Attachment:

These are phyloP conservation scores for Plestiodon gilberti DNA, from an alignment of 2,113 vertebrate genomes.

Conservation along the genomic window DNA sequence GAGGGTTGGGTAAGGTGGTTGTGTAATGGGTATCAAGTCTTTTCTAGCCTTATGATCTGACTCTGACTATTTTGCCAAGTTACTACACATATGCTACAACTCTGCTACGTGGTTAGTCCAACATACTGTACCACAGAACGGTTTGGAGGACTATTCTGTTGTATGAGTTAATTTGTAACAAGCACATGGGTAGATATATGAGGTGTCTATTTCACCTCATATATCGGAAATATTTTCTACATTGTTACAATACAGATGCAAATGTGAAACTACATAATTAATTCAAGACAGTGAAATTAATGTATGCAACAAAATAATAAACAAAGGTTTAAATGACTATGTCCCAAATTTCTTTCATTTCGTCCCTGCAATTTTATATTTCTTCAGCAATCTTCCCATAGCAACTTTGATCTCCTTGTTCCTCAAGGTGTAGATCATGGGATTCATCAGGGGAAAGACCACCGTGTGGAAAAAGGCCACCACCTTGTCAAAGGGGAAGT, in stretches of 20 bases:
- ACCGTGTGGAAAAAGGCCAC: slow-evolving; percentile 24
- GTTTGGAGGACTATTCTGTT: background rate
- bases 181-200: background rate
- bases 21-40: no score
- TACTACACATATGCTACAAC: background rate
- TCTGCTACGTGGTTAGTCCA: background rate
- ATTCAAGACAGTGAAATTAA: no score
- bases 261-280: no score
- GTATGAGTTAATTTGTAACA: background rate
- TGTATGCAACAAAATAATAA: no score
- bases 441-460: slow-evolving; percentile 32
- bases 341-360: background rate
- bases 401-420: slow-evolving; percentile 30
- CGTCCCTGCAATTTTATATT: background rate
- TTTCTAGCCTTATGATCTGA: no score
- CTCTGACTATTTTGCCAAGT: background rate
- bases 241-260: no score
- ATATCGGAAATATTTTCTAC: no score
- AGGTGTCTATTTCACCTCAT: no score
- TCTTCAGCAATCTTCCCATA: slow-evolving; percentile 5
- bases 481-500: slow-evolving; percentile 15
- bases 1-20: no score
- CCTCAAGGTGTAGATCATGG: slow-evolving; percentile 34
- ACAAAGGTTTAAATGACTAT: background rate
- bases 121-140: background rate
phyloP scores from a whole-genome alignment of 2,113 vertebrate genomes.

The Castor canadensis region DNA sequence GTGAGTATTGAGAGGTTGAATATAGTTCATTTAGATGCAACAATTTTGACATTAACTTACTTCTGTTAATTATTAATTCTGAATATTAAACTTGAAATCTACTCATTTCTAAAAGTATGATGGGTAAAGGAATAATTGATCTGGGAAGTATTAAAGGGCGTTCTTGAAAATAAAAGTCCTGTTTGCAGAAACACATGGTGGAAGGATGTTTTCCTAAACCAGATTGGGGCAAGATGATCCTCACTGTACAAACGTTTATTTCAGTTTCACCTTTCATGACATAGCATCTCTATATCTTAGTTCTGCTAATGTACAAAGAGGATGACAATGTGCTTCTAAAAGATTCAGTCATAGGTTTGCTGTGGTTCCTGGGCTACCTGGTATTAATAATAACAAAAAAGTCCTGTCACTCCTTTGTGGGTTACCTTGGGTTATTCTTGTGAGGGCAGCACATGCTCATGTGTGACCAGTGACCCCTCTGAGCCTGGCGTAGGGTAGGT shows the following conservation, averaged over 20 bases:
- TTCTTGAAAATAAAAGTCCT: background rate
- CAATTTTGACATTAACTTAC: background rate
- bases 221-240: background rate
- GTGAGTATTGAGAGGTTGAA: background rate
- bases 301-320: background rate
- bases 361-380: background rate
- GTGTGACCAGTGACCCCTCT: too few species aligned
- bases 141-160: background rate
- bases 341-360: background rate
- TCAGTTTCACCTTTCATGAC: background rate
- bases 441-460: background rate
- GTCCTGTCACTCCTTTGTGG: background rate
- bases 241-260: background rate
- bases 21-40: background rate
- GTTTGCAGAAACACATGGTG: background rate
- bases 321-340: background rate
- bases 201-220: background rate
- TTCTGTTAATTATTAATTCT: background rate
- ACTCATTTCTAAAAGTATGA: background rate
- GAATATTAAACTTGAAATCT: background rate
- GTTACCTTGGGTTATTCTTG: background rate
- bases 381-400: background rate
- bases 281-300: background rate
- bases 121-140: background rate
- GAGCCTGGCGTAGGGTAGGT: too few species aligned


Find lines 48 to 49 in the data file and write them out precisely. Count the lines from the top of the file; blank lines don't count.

- ACTCATTTCTAAAAGTATGA: background rate
- GAATATTAAACTTGAAATCT: background rate